I enjoy your enthusiasm on the cleaning up of boxing. However, I think it should start with an investigation of the Holly Mims-Bobby Boyd fight. If this wasn't the rawest decision ever given to a fighter this year! I am an ardent boxing fan and I myself won the lightweight championship at the high school I attend. All those who were present for this fight at our house had Mims ahead on points, although it was slim.
If this continues much longer you will find a smaller number of people watching "the fights and a diminutive gate at large attractions.
San Mateo, Calif.
As a longtime track and field nut who has covered both the Olympics and Pan-American Games, may I first convey appreciation for your fine coverage of the sport. Apparently you intend to do a comprehensive job on this year's events at Melbourne, just as you did with the Winter Games.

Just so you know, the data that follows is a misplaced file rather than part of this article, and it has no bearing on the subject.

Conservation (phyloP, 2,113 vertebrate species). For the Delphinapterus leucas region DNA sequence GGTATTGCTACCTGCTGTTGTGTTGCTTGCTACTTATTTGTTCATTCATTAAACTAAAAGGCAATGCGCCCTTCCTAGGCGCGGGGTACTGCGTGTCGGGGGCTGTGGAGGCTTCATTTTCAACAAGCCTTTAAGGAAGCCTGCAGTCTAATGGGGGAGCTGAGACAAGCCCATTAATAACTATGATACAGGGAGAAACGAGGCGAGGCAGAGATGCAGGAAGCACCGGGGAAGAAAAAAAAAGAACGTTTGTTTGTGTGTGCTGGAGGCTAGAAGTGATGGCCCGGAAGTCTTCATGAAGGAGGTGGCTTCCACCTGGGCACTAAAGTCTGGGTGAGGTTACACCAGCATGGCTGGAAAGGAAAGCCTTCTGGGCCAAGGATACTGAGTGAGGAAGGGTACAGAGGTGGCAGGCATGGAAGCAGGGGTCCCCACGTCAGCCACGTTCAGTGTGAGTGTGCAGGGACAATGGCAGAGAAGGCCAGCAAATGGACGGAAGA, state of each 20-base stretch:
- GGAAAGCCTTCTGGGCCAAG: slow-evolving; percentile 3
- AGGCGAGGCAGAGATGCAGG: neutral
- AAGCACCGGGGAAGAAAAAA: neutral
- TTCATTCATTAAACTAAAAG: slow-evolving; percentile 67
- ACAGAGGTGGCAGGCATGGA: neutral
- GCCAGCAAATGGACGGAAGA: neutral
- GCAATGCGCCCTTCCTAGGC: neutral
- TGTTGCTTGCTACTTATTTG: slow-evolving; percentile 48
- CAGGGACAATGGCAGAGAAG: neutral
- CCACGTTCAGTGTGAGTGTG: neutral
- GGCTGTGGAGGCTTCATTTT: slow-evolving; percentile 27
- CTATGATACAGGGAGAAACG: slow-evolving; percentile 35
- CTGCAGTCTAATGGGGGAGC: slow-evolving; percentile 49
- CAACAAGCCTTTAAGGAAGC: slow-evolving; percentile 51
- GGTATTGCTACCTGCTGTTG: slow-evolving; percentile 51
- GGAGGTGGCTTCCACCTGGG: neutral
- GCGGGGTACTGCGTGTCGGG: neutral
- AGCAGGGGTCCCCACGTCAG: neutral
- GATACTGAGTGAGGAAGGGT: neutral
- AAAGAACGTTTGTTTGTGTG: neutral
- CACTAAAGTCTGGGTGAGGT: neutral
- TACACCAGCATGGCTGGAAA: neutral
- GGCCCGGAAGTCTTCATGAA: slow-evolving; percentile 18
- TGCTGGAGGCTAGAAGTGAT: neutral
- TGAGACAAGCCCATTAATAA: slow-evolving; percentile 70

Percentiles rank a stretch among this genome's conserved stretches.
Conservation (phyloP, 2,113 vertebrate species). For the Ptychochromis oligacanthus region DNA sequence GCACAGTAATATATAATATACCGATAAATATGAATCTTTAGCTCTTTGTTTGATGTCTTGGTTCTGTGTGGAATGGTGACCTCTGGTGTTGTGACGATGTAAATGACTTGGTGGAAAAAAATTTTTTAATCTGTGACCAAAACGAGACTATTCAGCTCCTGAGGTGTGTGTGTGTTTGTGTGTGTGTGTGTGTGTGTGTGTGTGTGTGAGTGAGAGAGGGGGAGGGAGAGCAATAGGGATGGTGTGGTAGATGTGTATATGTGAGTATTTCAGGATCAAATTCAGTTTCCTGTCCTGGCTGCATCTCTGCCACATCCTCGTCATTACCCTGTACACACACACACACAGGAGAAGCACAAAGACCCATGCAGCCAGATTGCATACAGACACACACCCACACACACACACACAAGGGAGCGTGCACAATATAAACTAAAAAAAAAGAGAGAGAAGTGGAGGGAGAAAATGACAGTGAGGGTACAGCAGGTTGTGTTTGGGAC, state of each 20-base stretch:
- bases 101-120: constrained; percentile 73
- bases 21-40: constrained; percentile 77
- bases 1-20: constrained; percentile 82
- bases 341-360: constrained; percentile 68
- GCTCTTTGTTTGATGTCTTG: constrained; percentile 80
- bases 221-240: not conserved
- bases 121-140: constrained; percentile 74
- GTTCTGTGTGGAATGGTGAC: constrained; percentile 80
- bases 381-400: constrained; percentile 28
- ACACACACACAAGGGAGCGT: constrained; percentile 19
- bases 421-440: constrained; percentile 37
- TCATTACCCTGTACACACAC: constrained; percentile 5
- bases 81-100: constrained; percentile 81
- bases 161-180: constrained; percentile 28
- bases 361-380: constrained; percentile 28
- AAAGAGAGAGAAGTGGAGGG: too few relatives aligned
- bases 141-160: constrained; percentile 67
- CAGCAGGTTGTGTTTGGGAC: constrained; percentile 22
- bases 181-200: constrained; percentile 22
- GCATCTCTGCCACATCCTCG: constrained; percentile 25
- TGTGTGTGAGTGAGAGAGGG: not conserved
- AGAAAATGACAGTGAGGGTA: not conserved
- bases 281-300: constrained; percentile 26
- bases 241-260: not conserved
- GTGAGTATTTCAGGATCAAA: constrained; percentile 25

But please don't let SCOREBOARD say Bill Nieder's shotput of 60 feet 3 inches "bettered own NCAA mark set week earlier" (SI, April 23).
Remember, an NCAA record can be broken only in the NCAA championship meet.... Parry O'Brien still holds the NCAA record at 59 feet 2¼ inches.
•There are both NCAA records and NCAA Championship records. An NCAA record can be set in any varsity intercollegiate competition whereas an NCAA Championship record can only be set in the NCAA championship meet which is held once a year. Bill Nieder did indeed post a new NCAA record by bettering Parry O'Brien's aid mark.—ED.
A FRIENDLY WARNING
In SI, April 23, there appeared an article on bullfighting. This letter is written in a most friendly spirit, not only because I like your publication but also because you may not realize how Americans feel about bullfighting. They do not consider it a sport nor do they want any part of it!